Market Recap for Tuesday, May 14, 2019
We've seen little economic or earnings news of late and that's beginning to show in the randomness of the huge S&P 500 moves based on President Trump's tweets regarding US-China trade. Sometimes it's simply rumors swirling that's been taking center stage. In any event, the swings have been dizzying and yesterday was another example as the Dow Jones gained more than 200 points, bouncing off the price support established in March:
An RSI reading that tests 30 and a daily PPO that crosses into negative territory is not what we typically see when the stock market is trending higher. This suggests to me that we've entered a period of consolidation at best....and the start of a downtrend at worst. One sign that will help us determine which is whether key support levels at March hold. Why is the March support level so important? Well, high volatility ($VIX) bottoms typically mark significant support levels in our major indices. Losing those levels typically leads to increased volatility and lower lows. Here's a chart to illustrate:
Any VIX reading that hits 17-18 or above has typically gone on to mark short- to intermediate-term bottoms in the S&P 500. The next key closing support level on the S&P 500 would be near 2800 and that's just below the 20 week EMA (not pictured above). That's an important level to watch as well.
It was encouraging to see leadership from areas like technology (XLK, +1.61%), industrials (XLI, +1.04%), and consumer discretionary (XLY, +1.01%), but failure to build on intraday gains in the final two hours on Tuesday underscores the nervousness that remains in the stock market.
Asian markets overnight seemed to gain relief from the U.S. stock market gains on Tuesday, aiding a recovery there. However, European indices have turned much more defensive this morning and that's being reflected in further U.S. weakness. Dow Jones futures are lower by 175 points with 30 minutes left to the opening bell.
The 10 year treasury yield ($TNX) has tumbled another 5 basis points to 2.37%, threatening to move to fresh 2019 lows. That's significant as it highlights traders' insistency on owning defensive treasuries.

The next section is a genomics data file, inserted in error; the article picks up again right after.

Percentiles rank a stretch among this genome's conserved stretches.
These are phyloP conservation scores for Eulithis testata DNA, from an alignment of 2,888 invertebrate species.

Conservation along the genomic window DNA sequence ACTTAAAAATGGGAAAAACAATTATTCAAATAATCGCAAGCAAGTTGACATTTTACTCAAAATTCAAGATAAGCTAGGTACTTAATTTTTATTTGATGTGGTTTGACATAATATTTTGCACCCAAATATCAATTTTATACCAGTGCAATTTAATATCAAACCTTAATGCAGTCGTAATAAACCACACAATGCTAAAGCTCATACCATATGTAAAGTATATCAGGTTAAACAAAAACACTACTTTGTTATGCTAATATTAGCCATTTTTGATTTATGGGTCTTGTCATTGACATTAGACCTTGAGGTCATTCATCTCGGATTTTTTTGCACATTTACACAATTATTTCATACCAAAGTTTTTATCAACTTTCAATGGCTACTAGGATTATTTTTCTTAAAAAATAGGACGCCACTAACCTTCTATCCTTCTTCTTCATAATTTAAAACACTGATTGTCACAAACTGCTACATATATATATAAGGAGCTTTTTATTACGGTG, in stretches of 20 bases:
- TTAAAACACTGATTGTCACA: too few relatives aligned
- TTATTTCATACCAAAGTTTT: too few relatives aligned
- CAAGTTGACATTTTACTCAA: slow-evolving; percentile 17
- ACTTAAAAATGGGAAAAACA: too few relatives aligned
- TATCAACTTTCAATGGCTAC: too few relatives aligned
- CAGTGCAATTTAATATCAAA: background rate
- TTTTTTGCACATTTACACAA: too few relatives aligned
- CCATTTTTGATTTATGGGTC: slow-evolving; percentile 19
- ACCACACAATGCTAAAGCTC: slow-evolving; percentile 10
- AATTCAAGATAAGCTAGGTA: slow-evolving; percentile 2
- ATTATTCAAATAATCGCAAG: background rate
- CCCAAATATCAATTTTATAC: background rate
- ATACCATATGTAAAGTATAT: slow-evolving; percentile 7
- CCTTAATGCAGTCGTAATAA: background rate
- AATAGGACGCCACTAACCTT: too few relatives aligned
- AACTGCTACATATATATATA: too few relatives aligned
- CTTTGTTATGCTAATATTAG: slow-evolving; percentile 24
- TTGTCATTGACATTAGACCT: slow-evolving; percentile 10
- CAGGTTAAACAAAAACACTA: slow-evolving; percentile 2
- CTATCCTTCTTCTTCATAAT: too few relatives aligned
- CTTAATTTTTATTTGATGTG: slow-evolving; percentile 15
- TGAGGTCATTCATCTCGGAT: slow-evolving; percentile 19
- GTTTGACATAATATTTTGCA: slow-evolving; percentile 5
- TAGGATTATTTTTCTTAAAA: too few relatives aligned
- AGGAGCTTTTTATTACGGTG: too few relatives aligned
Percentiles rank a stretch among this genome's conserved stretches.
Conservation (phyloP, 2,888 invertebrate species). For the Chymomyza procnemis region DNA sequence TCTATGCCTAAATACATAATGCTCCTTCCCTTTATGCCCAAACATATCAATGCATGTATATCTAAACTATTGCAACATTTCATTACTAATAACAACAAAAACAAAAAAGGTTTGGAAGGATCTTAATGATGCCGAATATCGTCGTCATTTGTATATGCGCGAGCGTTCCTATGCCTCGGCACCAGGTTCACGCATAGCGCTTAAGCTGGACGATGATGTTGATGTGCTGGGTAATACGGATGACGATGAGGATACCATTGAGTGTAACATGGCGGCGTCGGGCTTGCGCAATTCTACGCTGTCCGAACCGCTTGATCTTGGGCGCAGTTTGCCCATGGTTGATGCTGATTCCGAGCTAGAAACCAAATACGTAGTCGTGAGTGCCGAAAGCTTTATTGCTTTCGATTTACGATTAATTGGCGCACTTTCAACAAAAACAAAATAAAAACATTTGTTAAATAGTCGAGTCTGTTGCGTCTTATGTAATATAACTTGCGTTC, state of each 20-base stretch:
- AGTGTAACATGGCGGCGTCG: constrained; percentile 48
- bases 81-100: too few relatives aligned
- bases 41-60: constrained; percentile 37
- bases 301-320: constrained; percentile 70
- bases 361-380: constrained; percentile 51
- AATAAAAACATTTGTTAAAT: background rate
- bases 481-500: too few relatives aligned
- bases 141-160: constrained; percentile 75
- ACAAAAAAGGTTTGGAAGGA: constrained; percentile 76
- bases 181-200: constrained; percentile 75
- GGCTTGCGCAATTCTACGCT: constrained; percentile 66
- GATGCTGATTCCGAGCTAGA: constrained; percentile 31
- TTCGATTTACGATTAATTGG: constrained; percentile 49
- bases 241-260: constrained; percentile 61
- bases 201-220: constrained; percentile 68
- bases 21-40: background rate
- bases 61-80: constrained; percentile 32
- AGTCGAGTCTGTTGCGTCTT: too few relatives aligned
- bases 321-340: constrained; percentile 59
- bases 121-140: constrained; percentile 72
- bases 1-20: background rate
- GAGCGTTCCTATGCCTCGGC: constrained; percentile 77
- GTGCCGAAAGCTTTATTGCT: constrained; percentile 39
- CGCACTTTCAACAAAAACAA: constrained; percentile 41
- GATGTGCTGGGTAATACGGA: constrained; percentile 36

April retail sales were a big disappointment this morning, coming up well short of expectations, and that's reflected in both weak U.S. stock futures and a sinking 10 year treasury yield. The bulls will be hoping the day ends better than it starts.
When pessimism builds in the U.S. stock market, price support levels are important to watch, but key sentiment levels are also important to watch. I discuss the Volatility Index ($VIX) frequently, but it's important to also see how aggressively bearish options traders have become. The best way to follow this is the equity only put call ratio ($CPCE). When this ratio spikes, it tells us that more equity puts are being traded relative to equity calls. In other words, individual stock traders are believing that prices have only one way to go - down! That line of thinking normally suggests we're at or approaching a significant bottom:
While it's likely that we've at least seen a temporary bottom, December 2018 is a reminder that we could see the pessimism build once again. The point here is that shorting after a big decline and a huge spike in bearish sentiment is very often a losing proposition. A sudden and sharp rebound will cause many of those put options to lose tremendous value quickly and emotions take over. Any time you trade with emotion, you're in big trouble. Market makers prey on emotional traders.
Apparel retailers ($DJUSRA, +0.76%) moved higher off the December bottom, but still underperformed the benchmark S&P 500 throughout much of that rally. Given the recent negative divergence and subsequent break below both 50 day SMA and PPO centerline support levels, this has become a group to avoid:
Honestly, there's not much to like about this chart. But I'd focus on two areas. First, price support in the 880-900 range (green shaded area) has held on multiple occasions. Closing below that area would be another bearish development. The second line to watch is the relative support level. A break below that support line would be telling us that money continues to rotate away from apparel retailers and that makes the task of finding outperforming apparel retailers very difficult to find.
Foot Locker (FL) has averaged gaining 20.8% the past 20 years, but has averaged losing 1.5% over the summer months of June through August. The overall market tends to slow in the summer, but FL's weakness is noteworthy:
I mention this because apparel retail ($DJUSRA) has been struggling vs. the benchmark S&P 500 (as illustrated in the Sector/Industry Watch section above) and FL has begun to show characteristics of a downtrending stock:
Key Earnings Reports
(actual vs. estimate):
BABA: 1.28 vs 1.05
M: .44 vs .36
(reports after close, estimate provided):
Key Economic Reports
April retail sales released at 8:30am EST: -0.2% (actual) vs. +0.2% (estimate)
April retail sales less autos released at 8:30am EST: +0.1% (actual) vs. +0.7% (estimate)
May empire state manufacturing survey released at 8:30am EST: 17.8 (actual) vs. 9.0 (estimate)
April industrial production to be released at 9:15am EST: +0.0% (estimate)
April capacity utilization to be released at 9:15am EST: 78.7% (estimate)
March business inventories to be released at 10:00am EST: +0.1% (estimate)
May housing market index to be released at 10:00am EST: 64 (estimate)